Some things I have down pat. But throw in a completely new issue, and I’m back to square one. I’m reading, questioning, discussing, asking advice and analyzing until my brain is full. And feeling frustrated that if and until I figure out how to deal with this problem number 4 zillion and 96, my child has to pay the price for my complete lack of experience. Where is the fairness in that?
I should probably ask myself when I will stop expecting to have all the answers. When will I realize that raising this child is like taking a new test in algebra or physics in a different language every single day? Yet somehow, not realizing I’m doing that every single day is probably the most self-preserving denial there is. I think my brain thinks that every new challenge might be the last one, so when one more come along it’s not nearly as overwhelming as expecting them to come along all the time.
For whatever reason, I am usually the one getting up with C in the middle of the night if he needs something. “How did you sleep last night?” Husband will say, usually followed by my tired litany of how many times I got up for C, followed by my by then awake enough to be astounded. “You mean you didn’t hear him screaming over the monitor???” I’ll say, incredulously. Truth be told, Husband is great about doing the early morning “I NEED A WIPE!” hollers that we get a few mornings a week (that’s another post altogether). Frankly, I envy Husband’s ability to sleep through a hurricane, tornado, hail storm, ambulance in the front room, coyotes outside our bedroom window, or the sounds of the high school band wafting up to our neighborhood on football nights.
But every once in awhile, C will specifically call out for Daddy. Husband must be in tune to his own name, because when C called “Daddy!” one wee hour of the morning this weekend, followed by a more frantic, “DADDDYYYY!!!!!!” he managed to stumble out of bed. I blissfully rolled over, grateful that whatever was going on, it was clearly a Daddy issue. Those usually involve needing bandaids in the middle of the night for an owie, either real or imagined (Daddy is a much better bandaid administer-er, a talent I have acknowledged over and over to C in the hopes that some of those middle of the night owies will fall to Husband instead). Yet apparently there is a new skill C feels Daddy possesses: Bug wrangler.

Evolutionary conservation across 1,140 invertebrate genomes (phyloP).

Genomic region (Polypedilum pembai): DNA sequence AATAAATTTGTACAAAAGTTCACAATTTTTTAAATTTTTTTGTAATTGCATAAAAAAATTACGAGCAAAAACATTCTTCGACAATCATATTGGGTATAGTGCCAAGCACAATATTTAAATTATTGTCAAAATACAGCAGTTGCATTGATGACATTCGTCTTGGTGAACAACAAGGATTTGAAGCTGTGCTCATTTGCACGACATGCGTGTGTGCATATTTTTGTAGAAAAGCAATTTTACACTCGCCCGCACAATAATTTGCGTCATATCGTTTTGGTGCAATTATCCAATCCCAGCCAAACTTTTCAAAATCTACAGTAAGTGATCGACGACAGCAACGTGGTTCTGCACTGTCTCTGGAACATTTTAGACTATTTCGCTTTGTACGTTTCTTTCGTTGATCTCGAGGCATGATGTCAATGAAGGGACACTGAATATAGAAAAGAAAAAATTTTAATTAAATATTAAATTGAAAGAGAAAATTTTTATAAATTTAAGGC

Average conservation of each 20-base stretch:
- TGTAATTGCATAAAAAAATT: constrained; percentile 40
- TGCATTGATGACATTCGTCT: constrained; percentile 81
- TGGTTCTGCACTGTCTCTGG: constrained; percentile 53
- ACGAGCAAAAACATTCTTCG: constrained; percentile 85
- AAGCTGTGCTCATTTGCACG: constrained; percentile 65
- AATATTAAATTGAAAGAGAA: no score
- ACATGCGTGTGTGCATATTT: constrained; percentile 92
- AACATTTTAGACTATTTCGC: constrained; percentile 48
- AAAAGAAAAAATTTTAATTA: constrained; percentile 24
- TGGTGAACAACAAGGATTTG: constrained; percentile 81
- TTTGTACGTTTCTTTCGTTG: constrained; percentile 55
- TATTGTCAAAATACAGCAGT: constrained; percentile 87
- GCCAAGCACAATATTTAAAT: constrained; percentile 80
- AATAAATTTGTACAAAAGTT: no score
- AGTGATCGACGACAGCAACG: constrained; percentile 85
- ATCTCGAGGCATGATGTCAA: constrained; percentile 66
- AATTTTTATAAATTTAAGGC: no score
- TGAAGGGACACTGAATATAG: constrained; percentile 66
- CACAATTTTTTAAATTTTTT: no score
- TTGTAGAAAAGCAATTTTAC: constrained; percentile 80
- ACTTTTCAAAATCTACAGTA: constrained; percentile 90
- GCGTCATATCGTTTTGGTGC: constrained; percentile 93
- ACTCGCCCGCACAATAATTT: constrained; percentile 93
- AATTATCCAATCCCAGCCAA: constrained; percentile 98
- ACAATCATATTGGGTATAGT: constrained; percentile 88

“THERE’S A BUG IN MY TOILET, DADDY! GET IT OUT!”
A scourge has hit our household; one with the destructive force unparalleled except perhaps by locusts or tornadoes, although I see the similarities, quite frankly. “Defiance” with a capital “D” has landed in our roost. I’m not sure exactly when it started, yet I suspect if I really sat down to analyze it I would see the precursors many years ago. At first I thought it was perhaps a delayed developmental stage, but this two year old “NO” kind of thing is way past its time, delayed or not.
Usually no one but Husband and I witness C’s most deplorable behaviors, so I admit to sometimes needing a reality check about how bad (or not bad) they truly are. People (translation: my Mom) tend to be skeptical about the extent of problematic behavior we experience at home, mostly because he rarely exhibits it elsewhere or in front of anyone but us. Enter a road trip, complete with Ga (aforementioned “Mom”), C and I last week during fall break. San Diego called, and we wanted C to see the ocean for his first time. The trip was great; Legoland, Sea World, and the beach all competed for the most fun day, and C did really well handling it all. It wasn’t until the last night, probably completely worn out from the week, that C pulled his worst behavior out of his hat. My Mom was stunned. It prompted a long conversation after C fell asleep about what’s been going on at our house. C repeated the behavior the next morning. A screamed “NO, I WILL NOT DO THAT!!!! AAAAAHHCCKKK! I WILL NEVER DO ANYTHING YOU ASK ME TO AGAIN!!!” complete with other gobble-dy gook I’d rather forget left Mom speechless.